How to keep Earth from being cooked by the ever-hotter Sun

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I’d wager a guess that we are, as a species, rather fond of our home planet (our wanton carbon emissions notwithstanding). But the ugly truth is that the Earth is doomed. Someday, the Sun will enter a stage that will make life impossible on the Earth’s surface and eventually reduce the planet to nothing more than a sad, lonely chunk of iron and nickel.

The good news is that if we really put our minds to it—and don’t worry, we’ll have hundreds of millions of years to plan—we can keep our home world hospitable, even long after our Sun goes haywire.

A waking nightmare

The Sun is slowly but inexorably getting brighter, hotter, and larger with time. Billions of years ago, when collections of molecules first began to dance together and call themselves alive, the Sun was roughly 20 percent dimmer than it is today. Even the dinosaurs knew a weaker, smaller star. And while the Sun is only halfway through the main hydrogen-burning phase of its life, with 4-billion-and-change years before it begins its death throes, the peculiar combination of temperature and brightness that make life possible on this little world of ours will erode in only a few hundred million years. A blink of an eye, astronomically speaking.

The Sun sows the seeds of its own demise through the basic physics of its existence. At this very moment, our star is chewing through something like 600 million metric tons of hydrogen every single second, slamming those atoms together in a nuclear inferno that reaches a temperature of over 27 million degrees Fahrenheit. Of that 600 million metric tons, 4 million are converted into energy— enough to illuminate the entire Solar System.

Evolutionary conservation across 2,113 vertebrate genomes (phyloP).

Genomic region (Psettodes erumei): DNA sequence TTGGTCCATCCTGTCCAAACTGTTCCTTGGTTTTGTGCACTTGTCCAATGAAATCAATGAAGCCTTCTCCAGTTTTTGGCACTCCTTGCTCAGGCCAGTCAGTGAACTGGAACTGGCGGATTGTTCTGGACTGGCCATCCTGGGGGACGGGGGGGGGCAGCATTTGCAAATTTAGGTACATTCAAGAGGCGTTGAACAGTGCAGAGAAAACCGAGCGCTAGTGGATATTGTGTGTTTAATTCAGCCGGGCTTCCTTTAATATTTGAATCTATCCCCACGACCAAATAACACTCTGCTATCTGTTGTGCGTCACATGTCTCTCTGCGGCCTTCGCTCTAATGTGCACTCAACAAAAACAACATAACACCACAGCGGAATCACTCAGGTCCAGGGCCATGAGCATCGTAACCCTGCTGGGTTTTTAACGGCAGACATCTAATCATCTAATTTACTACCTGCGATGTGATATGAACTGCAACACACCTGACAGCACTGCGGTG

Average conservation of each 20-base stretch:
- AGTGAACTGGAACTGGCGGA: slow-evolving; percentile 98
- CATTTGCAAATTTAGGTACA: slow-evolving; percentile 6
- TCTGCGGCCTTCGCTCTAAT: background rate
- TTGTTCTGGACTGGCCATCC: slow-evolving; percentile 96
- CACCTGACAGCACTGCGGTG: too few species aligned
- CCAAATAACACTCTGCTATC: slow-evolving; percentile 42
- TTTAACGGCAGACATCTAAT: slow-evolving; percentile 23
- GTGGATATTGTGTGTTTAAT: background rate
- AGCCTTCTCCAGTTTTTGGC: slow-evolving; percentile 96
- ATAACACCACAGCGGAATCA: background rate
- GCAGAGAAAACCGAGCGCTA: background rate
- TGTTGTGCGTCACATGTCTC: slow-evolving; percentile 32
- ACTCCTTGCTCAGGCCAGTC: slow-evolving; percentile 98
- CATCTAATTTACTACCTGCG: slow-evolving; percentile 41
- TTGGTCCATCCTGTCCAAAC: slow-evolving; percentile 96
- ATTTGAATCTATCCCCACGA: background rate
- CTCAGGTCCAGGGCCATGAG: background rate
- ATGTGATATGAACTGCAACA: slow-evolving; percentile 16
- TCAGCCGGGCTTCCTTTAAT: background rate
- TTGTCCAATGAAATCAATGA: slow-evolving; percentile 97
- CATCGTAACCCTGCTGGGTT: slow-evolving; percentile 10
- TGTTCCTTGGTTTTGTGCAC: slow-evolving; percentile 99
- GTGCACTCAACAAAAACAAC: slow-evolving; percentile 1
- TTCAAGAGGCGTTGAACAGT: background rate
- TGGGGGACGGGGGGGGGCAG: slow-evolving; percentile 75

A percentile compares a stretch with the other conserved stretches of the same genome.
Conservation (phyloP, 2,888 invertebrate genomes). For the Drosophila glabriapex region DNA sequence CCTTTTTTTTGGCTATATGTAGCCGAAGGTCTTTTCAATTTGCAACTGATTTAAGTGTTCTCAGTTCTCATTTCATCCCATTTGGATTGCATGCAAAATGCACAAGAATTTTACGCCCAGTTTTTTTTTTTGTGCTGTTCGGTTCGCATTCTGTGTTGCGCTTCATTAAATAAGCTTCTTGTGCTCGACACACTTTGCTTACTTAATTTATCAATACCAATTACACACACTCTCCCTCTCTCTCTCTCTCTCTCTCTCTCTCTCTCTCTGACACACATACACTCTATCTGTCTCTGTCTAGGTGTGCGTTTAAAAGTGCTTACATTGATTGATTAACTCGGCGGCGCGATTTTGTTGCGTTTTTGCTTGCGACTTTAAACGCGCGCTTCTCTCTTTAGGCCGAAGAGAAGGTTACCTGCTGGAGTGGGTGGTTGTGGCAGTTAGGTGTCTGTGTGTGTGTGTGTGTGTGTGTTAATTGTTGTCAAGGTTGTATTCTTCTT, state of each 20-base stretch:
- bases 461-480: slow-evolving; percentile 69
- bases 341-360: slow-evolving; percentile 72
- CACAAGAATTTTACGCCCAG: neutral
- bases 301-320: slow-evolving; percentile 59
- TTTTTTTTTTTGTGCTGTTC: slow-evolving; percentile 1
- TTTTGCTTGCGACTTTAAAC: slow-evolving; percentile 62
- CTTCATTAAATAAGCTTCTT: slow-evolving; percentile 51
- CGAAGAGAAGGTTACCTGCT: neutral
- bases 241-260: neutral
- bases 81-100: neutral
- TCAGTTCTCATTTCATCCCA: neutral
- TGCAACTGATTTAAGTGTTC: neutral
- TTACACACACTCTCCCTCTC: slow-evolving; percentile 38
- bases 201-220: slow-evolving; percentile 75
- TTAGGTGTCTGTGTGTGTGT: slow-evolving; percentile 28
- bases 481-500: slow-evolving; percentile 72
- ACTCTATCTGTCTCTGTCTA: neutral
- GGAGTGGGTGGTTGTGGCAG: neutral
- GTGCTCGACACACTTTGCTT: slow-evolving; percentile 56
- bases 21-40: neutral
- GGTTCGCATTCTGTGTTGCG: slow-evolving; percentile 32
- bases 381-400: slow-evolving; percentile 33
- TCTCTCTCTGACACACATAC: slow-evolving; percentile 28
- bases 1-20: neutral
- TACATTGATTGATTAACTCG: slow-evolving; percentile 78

That fusion reaction is not perfectly clean, however. There is a leftover byproduct, an ash created by the nuclear fires: helium. That helium has nowhere to go, as the deep convection cycles that constantly churn material within the Sun don’t reach into the core where the helium is formed. So the helium sits there, inert, lifeless, useless—clogging up the machine.

At its present age, the Sun does not have high enough temperatures and pressures at its core to fuse helium. So, the helium gets in the way, increasing the overall mass of the core without giving it anything else to fuse. Thankfully, the Sun is easily able to compensate for this, and that compensation comes about through a bit of physics known as hydrostatic equilibrium.

The Sun exists in constant balance, living on the edge of a nuclear knife. On one side are the energies released by the fusion process, which, if left uncontrolled, could threaten to explode—or at the very least, expand—the Sun. Countering that is the immense gravitational weight of the star itself, pressing inward with all the might that 1,027 tons of hydrogen and helium can muster. If that force were to go unchecked, the Sun’s own gravity would crush our star into a black hole no bigger than a mid-sized city.

So what happens when an unstoppable force meets an irresistible pressure? Graceful balance—and a star that can live for billions of years. If, for some reason, the nuclear inferno randomly ratchets up in temperature, that will heat up the rest of the star and inflate its outer layers, easing the gravitational pressure and slowing down the nuclear reactions. And if the Sun were to randomly contract, more material would force itself into the core, where it would participate in the heady nuclear dance, and the release of energy that results would conspire to reinflate the star to normal proportions.

But the presence of helium ash, that nuclear trash, upsets that balance by displacing hydrogen that would otherwise fuse. The Sun can’t help but pull inward on itself—gravity is uncompromising and uncaring. And when it does, it forces the nuclear reactions of the core to increase in ferocity, raising its temperature, which in turn forces the surface of the Sun to swell and brighten.

Slowly, slowly, slowly, as helium continues to build up in the core of the Sun (or any other star of similar mass), it expands and brightens in response. It’s difficult to predict exactly when this brightening will result in calamity for our planet—that depends on a complex interplay of radiation, atmosphere, and ocean. But the general estimate is that we have roughly 500 million years left before life will become all but impossible.

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